Today Emma and I played tennis at school. It’s really fun! It’s Wimbledon here so lots of people are excited about the tennis. We got to watch it at school and had strawberries and cream. It was really fun. It is finally sunny here and really quite beautiful!

Xxx

Hi Natalia,

We have tennis here too, remember? But I don’t like playing when it’s too hot. Sounds like you are having fun in England but here it is even more fun!

Here are some photos of João and me when we went on a school trip to the Botanical Gardens.

Xxxx

When Natalia read this latest email she could not help being annoyed with her friend Rita. It seemed that Rita was always saying how much better things were in Brazil, even though she must know that Natalia missed her home very much. In the end, the two friends ended up arguing and decided not to write to each other for a while. Natalia realised then more than ever how difficult it was being away from home and adjusting to a new country, and she was disappointed that her friend Rita was so unsympathetic.

Feet in Sea

July

It was a hot summer, school was over and Natalia found herself all alone. Emma had gone to visit her grandma in Scotland and Mamãe was at work all the time. Natalia was bored and missed home very much. She was tired of watching the same shows on television: the ones with stupid people dressed up as furry monsters always singing silly songs. She was even bored of drawing. All she could ever think to draw was the beach in Rio with people sitting under parasols drinking coconut water, or playing volleyball, or surfing in the warm sea. It made her sad.

Mamãe had shown Natalia how to lock the front door so that she could walk herself to the library when she wanted to. This made Natalia feel very grownup, but each time she walked to the library and logged on to the computer, she was always disappointed to find that she had no emails from her friend Rita. Natalia was very upset that they had argued and she missed hearing news from home.

But one day there was an email, not from Rita but from Natalia’s English friend Emma….

Hi Natalia,

How are you?  My mum asked me if you might want to come and stay with my grandma and me next month? My grandma is very old but very nice, and Scotland is fun.

Love Emma xxx

Natalia could not believe her luck! She ran home and waited for her mother to return from work so that she could ask to go to Scotland.

August

Scotland was so different from London! Emma’s grandma lived by the sea in a tiny village. In the evenings it stayed light for a long time and they went down to the beach. There were raspberries growing in the hedgerows so that you could pick them and eat them any time you wanted to. Natalia had never seen them growing wild before and was amazed when Emma picked them straight from the bushes for the first time.

And on the first day Natalia saw something even more exciting than wild raspberries… The sea!

‘The sea, the sea!’ she exclaimed. ‘Let’s put our toes in the water!’ And before Emma could stop her, Natalia threw off her shoes and ran towards the waves. But when the clear blue water swirled around her ankles, Natalia shrieked in surprise.

‘It’s so cold!’ she cried out to Emma.

‘I tried to tell you!’ Emma laughed, ‘but you ran in too quickly! It’s not like Rio. The water is very cold here in Scotland.’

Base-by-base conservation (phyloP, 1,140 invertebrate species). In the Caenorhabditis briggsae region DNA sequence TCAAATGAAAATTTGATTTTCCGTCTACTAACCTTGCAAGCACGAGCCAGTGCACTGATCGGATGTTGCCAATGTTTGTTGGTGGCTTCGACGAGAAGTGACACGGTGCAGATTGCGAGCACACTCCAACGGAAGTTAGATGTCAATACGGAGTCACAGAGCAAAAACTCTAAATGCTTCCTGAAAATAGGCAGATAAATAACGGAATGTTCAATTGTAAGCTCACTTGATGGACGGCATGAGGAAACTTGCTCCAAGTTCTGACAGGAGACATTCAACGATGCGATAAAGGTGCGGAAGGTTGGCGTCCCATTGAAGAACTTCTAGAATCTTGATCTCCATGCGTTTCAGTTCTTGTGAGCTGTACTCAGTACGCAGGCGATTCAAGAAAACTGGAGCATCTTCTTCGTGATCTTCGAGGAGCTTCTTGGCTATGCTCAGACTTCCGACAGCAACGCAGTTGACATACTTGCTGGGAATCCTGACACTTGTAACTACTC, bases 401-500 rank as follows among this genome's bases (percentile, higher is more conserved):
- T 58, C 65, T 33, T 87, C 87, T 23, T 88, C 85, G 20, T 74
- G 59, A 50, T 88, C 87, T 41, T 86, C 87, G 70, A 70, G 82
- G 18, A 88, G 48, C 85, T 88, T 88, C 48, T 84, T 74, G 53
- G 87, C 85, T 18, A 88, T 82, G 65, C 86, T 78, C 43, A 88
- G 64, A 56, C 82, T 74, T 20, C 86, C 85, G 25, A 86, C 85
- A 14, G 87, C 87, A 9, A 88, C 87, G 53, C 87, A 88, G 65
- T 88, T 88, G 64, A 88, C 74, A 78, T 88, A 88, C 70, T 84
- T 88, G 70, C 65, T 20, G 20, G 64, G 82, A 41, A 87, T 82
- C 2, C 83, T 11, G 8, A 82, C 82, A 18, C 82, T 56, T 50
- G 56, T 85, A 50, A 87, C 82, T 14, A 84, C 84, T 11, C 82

They skipped in and out of the surf and watched the waves crashing against the rocks until their toes were numb with cold. Natalia felt happy for the first time in ages and she remembered playing on the beach with Rita and João and the other cousins back home. She saw a tiny boat tied to a little wooden jetty further along the beach and the young girl thought to herself: ‘We could sail all the way round the coast of Scotland and across the Atlantic Ocean in that little boat. We would pass America and Mexico, and then the water would begin to get warmer and warmer until eventually we would wash up on the shore in Rio!’

Natalia imagined how everyone would be so pleased to see them and they would have cupuaçu and açai juice and eat feijoada and moqueca. There would be a band playing to welcome them just like the celebrations when a goal is scored on the pitch for Botafogo… Schwoosh, schwoosh, splat splat, chuki-chuki-paf, chuki-chuki-paf!

Natalia and Emma played all day long until the sun began to fade. They talked about the differences between England and Scotland and Rio. They explored and walked, and they chased each other up and down the beach until they were exhausted. Then, when evening had set in and there was a cold chill in the air, the two friends headed home for dinner.

That night, curled up in bed in Emma’s grandma’s little cottage on the coast, Natalia thought how lucky she was to be able to experience other cultures and to make new friends so far away from home. ‘England may be wet,’ she thought, ‘and the sea in Scotland in very cold, but there is always something to appreciate in a new culture, always something to admire and something to learn.’

Before she went to sleep that night, Natalia promised herself that she would write to Rita and say sorry for their silly argument and tell her all about Scotland and the little cottage on the coast, and how she was even hoping that it might snow in England that winter. That is something Natalia had never seen in Rio de Janeiro!  

Half a Year in Gra-Bretanha
Find out more
about the contributors

Half a Year in Grã-Bretanha

A Brazilian story by Emily Dicks